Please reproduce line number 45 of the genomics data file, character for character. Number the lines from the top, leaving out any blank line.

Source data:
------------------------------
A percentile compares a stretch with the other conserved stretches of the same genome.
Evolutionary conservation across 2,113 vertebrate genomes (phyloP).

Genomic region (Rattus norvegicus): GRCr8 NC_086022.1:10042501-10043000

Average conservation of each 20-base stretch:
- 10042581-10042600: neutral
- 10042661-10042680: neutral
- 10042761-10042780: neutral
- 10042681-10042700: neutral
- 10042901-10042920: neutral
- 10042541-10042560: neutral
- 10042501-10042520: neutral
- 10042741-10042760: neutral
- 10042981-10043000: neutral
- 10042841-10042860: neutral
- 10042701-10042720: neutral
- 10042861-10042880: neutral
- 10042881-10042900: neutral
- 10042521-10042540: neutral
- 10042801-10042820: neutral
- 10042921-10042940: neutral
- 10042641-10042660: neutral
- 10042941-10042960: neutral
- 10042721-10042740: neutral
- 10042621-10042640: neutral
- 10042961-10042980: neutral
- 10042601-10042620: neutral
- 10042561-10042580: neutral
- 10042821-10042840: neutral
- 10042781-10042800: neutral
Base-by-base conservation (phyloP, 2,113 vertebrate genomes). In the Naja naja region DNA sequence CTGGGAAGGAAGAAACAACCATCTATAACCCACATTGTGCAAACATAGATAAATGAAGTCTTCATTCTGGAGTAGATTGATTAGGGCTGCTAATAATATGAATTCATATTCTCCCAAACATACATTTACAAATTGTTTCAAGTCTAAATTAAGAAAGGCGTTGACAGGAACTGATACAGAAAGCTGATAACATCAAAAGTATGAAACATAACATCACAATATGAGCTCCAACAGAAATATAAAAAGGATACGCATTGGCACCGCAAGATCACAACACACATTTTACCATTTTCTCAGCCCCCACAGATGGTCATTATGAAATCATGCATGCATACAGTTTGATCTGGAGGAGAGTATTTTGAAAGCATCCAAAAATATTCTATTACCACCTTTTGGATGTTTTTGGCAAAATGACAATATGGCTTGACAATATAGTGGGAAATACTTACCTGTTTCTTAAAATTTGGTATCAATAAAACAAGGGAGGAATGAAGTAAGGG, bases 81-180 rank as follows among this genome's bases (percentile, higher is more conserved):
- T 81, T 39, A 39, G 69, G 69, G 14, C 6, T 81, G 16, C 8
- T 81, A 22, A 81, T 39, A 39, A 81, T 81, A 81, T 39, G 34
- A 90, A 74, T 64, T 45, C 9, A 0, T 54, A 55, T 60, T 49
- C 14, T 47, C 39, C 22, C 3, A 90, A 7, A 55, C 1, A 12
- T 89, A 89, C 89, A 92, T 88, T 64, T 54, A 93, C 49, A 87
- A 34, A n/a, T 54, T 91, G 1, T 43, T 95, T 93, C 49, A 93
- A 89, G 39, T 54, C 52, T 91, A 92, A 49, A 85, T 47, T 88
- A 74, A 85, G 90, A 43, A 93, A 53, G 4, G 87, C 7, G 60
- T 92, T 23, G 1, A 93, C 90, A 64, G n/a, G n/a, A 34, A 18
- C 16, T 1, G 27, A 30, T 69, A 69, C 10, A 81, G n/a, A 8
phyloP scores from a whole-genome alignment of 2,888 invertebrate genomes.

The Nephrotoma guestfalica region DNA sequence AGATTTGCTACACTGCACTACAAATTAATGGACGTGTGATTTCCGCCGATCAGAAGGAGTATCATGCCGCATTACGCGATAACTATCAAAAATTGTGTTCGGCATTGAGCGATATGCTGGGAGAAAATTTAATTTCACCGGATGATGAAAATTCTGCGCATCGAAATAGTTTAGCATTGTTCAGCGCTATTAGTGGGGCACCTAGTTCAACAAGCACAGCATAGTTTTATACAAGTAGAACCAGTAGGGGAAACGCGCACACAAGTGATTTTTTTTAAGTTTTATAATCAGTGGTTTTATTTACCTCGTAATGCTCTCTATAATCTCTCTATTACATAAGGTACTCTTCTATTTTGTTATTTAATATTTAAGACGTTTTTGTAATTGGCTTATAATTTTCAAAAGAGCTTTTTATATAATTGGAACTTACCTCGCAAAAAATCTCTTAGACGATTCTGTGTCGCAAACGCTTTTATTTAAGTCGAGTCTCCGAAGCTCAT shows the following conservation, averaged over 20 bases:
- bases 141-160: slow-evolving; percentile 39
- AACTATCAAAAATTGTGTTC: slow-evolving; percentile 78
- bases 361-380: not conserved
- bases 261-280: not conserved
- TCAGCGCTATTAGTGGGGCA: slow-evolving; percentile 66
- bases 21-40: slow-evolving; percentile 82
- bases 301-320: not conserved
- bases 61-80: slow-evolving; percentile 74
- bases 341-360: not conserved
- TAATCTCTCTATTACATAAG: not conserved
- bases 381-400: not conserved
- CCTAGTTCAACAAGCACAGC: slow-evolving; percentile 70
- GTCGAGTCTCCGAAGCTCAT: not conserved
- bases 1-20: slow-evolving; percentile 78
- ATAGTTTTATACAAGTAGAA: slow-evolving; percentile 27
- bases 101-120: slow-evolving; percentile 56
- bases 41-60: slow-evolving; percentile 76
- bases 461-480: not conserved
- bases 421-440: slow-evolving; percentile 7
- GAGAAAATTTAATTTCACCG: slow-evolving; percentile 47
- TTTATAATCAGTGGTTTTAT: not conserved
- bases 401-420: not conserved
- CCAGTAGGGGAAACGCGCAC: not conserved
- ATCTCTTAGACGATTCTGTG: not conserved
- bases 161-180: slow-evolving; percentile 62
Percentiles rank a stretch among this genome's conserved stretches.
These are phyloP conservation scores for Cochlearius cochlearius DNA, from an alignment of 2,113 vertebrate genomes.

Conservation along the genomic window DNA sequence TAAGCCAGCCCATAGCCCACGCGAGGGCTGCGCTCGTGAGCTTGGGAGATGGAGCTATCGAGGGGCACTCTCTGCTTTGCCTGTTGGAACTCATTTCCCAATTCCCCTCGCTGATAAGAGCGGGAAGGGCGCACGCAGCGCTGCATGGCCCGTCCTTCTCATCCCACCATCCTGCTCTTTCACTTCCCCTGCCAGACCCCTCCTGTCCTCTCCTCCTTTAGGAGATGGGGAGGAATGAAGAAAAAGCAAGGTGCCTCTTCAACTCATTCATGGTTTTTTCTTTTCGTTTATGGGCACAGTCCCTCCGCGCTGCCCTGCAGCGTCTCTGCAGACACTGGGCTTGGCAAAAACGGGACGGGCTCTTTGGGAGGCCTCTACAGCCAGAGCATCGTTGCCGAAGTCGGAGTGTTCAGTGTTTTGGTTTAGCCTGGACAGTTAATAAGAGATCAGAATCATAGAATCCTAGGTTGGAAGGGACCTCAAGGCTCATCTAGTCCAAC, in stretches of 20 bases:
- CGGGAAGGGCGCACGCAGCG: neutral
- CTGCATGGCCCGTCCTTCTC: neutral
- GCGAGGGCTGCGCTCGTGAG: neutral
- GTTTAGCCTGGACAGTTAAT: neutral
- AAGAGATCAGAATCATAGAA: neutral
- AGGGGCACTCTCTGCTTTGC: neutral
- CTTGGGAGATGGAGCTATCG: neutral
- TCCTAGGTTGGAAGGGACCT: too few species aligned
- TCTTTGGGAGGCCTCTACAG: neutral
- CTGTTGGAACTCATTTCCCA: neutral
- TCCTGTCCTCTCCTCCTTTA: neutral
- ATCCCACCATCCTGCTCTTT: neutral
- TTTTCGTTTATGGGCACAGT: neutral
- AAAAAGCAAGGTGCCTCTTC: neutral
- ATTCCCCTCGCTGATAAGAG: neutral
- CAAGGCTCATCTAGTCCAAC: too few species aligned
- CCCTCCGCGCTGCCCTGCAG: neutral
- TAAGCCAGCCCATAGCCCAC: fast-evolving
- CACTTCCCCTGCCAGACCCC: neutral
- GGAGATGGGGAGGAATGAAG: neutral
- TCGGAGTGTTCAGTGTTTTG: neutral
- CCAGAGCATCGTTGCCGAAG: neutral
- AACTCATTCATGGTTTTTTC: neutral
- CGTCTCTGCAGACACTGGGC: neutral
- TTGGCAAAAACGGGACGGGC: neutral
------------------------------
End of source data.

- bases 361-380: not conserved